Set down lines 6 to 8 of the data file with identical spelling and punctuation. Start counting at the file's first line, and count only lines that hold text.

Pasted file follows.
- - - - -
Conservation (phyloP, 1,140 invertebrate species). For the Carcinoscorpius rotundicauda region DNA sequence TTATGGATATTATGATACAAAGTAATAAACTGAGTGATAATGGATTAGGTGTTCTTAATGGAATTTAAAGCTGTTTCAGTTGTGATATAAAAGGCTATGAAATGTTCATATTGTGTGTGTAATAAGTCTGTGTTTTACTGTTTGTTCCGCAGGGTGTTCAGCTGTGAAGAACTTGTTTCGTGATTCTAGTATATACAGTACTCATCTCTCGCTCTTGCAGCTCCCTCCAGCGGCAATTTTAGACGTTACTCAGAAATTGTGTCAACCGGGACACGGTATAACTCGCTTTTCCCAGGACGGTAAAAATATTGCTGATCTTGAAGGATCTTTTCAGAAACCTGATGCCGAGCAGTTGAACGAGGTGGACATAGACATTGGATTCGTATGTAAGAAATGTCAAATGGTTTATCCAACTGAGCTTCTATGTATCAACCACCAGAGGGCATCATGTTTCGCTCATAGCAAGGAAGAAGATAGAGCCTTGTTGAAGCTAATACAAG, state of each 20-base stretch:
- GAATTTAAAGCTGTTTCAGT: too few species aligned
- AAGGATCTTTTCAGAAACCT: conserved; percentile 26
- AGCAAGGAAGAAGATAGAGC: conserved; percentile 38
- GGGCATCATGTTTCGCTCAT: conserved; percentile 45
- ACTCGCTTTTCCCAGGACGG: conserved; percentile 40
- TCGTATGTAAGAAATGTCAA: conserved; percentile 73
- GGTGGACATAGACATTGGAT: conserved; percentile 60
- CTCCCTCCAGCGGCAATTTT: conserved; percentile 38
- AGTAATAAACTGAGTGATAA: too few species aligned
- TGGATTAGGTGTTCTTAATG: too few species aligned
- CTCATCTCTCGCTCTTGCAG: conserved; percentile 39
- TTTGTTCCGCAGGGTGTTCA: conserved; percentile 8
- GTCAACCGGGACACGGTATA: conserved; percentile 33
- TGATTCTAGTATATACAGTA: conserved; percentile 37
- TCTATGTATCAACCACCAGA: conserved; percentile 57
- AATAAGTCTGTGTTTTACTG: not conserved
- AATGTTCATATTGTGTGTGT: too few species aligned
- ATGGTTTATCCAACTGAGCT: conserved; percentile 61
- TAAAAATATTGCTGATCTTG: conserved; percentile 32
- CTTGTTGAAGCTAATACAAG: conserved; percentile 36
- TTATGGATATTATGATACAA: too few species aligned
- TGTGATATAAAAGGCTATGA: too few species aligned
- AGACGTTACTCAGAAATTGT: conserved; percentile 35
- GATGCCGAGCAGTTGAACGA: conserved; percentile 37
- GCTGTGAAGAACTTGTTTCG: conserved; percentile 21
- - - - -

- ACTCGCTTTTCCCAGGACGG: conserved; percentile 40
- TCGTATGTAAGAAATGTCAA: conserved; percentile 73
- GGTGGACATAGACATTGGAT: conserved; percentile 60